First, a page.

A further safety feature was that the head of the safety valve also operated as the key which had to be physically inserted into the clamp to undo and remove it.  Therefore it would not be possible to manipulate the clamp in any way without firstly removing the safety key and hence releasing any unexpected residual pressure in the reactor.

This simple yet highly effective safety feature, inherent in the design of the new reactor is shown in Figure 1.

Each key in the new design is individually engineered to fit only one clamp therefore it is not possible to undo the clamp using another key whilst there is the possibility of the reactor being under pressure. In order to ensure that the clamp did not introduce areas of stress into the body of the reactor, measurements were made of the complete assembly. As shown in Figure 2 there are no significant stress seen in the area where the clamp is fixed onto the reactor body.

Stress measurement patterns on PressureSyn reactor body

Fig 2. Stress measurement patterns on PressureSyn reactor body

 The reactor head of the PressureSyn

The flexibility of the design enables the PressureSyn reactor be utilised in a wide range of high pressure reactions. The reactor head is fitted with a number of ports including pressure gauge, pressure relief valve/bursting disk safety features, outlet valve, thermocouple, gas inlet value and safety valve. As an alternative configuration, replacement of the gas inlet valve with a blanking valve would allow the PressureSyn to be utilised as a standard autoclave.

The material used for PressureSyn reactors

PressureSyn reactors are produced as standard in durable SS316 stainless steel however the same design can be used to manufacture units in acid resistant alloys such as Hasteloy. The reactor can be fitted with a magnetic stirrer bar and used in collaboration with a metal heating jacket and placed on a stirrer hotplate as shown in Figure 3. The specification of the reactor enables reactions to be performed up to maximum working pressure of 100barg @200°C.

PressureSyn Reactor on stirrer hotplate

Fig 3. PressureSyn Reactor on stirrer hotplate

Warranty as what the PressuSyn is a really reliable

To ensure the operational integrity of the new design, the PressureSyn reactors have been extensively tested and used by various research groups in the School of Chemistry at the University of Nottingham. Using a wide range of standard operating procedures developed for specific experimental conditions there have been no safety incidents reported, which proves testament to the safety key design.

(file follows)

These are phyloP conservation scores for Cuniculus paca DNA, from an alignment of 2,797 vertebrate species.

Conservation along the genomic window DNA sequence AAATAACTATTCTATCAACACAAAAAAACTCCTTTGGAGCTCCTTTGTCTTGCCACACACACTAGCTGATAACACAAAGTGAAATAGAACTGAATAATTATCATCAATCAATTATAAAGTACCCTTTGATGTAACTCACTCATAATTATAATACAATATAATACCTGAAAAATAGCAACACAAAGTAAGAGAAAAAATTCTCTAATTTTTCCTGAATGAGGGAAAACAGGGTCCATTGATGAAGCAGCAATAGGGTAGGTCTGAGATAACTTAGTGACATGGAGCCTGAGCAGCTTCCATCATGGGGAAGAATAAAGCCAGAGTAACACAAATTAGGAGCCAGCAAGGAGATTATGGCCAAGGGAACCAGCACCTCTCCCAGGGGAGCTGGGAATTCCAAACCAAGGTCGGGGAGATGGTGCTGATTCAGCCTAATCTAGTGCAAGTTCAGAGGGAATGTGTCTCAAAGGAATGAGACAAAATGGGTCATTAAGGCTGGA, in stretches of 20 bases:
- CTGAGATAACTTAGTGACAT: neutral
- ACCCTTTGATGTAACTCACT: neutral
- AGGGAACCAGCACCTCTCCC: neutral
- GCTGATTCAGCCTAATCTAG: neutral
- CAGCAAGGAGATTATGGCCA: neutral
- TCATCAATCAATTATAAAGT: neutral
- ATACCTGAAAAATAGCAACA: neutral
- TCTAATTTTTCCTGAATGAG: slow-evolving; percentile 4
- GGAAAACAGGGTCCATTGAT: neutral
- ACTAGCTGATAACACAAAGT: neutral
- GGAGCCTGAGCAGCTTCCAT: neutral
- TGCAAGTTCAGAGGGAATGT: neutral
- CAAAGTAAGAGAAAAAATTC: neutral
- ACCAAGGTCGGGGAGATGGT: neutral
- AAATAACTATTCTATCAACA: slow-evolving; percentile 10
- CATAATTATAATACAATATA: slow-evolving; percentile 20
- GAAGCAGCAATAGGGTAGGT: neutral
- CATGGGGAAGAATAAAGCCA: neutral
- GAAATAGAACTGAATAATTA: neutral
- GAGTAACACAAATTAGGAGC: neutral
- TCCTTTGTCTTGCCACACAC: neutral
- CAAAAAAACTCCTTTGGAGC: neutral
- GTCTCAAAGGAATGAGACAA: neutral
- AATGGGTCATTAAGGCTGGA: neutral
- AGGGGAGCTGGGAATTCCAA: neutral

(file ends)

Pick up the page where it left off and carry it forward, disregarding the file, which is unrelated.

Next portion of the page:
The PressureSyn is eminently suited is in homogeneous or heterogeneous reactions which require a gas at higher than atmospheric pressure and high temperature. Its reactor, with the incorporation of a unique safety key concept, developed by scientists and engineers, has enabled a variety of novel research approaches at elevated temperatures and high pressures to be undertaken in a safe and efficient manner. The PressureSyn leds the users  to produce significant improvements in applied materials research, production of commercially important polymeric materials and have impacted significantly in the area of healthcare.

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Litterature, application

A variety of reactions carried out in the PressureSyn reactor have been reported in the literature :

Ref 1: Busby, A. J.; Zhang, J.; Naylor, A.; Roberts, C. J.; Davies, M. C.; Tendler, S. J. B.; Howdle, S. M. J. Mater. Chem. 2003, 13 (11), 2838-2844

Ref 2: Maria del Carmen Gimenez-Lopez, Alessandro La Torre, Michael W. Fay, Paul D. Brown, and Andrei N. Khlobystov, Angew. Chem. Int. Ed. 2013, 52, 2051 –2054

In a recent publication by Howdle et al (J. Am. Chem. Soc. 2012, 134, 4772-4781) work towards the synthesis of structured block copolymers which are important in myriad applications from catalyst supports to data storage was reported.

Using the PressureSyn reactor, Prof Howdle developed a new reliable and controllable route via reversible addition-fragmentation chain transfer (RAFT) dispersion polymerisation in supercritical CO2 to give access to these materials in a versatile one-pot process.